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A measure of the strength of an earthquake or strain energy released by it, as determined by seismographic observations. The amplitude on a seismogram, the magnitude and the energy released are related through a log- linear relationship, which was originally defined by Charles Richter in 1935. An increase of one unit of magnitude (for example, from 4.6 to 5.6) represents a 10-fold increase in wave amplitude on a seismogram or approximately a 30-fold increase in the energy released.

            In other words, a magnitude 6.7 earthquake releases over 900 times (30 times 30) the energy of a 4.7 earthquake - or it takes about 900 M:4.7 earthquakes to equal the energy released in a single 6.7 earthquake! This is an open-ended scale and hence there is no beginning or end to this scale.

            However, rock mechanics seems to preclude earthquakes smaller than about -1 or larger than about 9.5. An earthquake of magnitude -1.0 releases about 900 times less energy than a M:1.0 quake. Except in special circumstances, earthquakes below M:2.5 are not generally felt by humans. Depending upon the range of magnitude, epicentral distance and the type of seismic waves considered in the computation, there are several magnitude scales in use as: Local magnitude (Ml or ML), commonly referred to as "Richter magnitude", Surface-wave magnitude (Ms), Body-wave magnitude (mb), and Moment magnitude (Mw).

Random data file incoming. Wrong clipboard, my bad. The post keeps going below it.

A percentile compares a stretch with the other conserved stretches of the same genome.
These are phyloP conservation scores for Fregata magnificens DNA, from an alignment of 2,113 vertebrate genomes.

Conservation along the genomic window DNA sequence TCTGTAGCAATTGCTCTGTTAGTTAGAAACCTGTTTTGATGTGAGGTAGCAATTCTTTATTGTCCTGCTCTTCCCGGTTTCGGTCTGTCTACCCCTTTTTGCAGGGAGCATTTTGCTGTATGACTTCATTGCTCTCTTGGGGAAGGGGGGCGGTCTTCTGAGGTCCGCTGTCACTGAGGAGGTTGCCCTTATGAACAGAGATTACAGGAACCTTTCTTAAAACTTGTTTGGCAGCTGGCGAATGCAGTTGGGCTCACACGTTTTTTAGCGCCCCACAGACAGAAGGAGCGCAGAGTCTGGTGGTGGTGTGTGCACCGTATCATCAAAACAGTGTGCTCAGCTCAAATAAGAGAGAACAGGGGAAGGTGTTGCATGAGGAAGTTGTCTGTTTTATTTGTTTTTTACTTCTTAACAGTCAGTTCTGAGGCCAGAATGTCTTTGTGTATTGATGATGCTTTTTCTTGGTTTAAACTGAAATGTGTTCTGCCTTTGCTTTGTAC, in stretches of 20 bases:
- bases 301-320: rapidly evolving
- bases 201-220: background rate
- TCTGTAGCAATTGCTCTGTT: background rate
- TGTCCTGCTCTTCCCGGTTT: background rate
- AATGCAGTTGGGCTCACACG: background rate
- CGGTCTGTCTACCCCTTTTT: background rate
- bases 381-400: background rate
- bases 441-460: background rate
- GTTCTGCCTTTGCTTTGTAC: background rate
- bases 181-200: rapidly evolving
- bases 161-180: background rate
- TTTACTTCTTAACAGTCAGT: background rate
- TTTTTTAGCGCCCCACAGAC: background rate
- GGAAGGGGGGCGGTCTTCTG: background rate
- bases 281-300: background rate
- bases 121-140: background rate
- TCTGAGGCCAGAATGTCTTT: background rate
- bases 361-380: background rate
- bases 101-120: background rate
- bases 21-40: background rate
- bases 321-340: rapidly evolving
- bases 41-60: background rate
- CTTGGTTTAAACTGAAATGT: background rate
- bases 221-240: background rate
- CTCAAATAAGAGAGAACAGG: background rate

The first three magnitude scales Ml, Ms and mb make use of amplitudes and time periods of seismic wave and suffer from the saturation effect. They have some or other limitation with regard to their applicability uniformly to all magnitude ranges, epicentral distances and focal depths. To avoid the saturation effect and standardize the magnitude scales, a magnitude scale based on seismic moment (Mo) was proposed by Kanamori (1977).

            The moment magnitude (Mw) scale is estimated using the formula, Mw=(log Mo –16)/1.5, where Mo, is the seismic moment in dyne-cm. Since seismic moment is a measure of strain energy released from the entire rupture surface, a magnitude scale based on seismic moment most accurately describes the size of large earthquakes. Since Mo does not saturate, so also Mw. The moment magnitude scale is the most preferred magnitude scale in case of large earthquakes.

Category: My articles | Added by: HasanAli (2013-02-14) | Author: HasanAli Nodoliya E W
Views: 2609 | Tags: Magnitude article by HasanAli | Rating: 0.0/0
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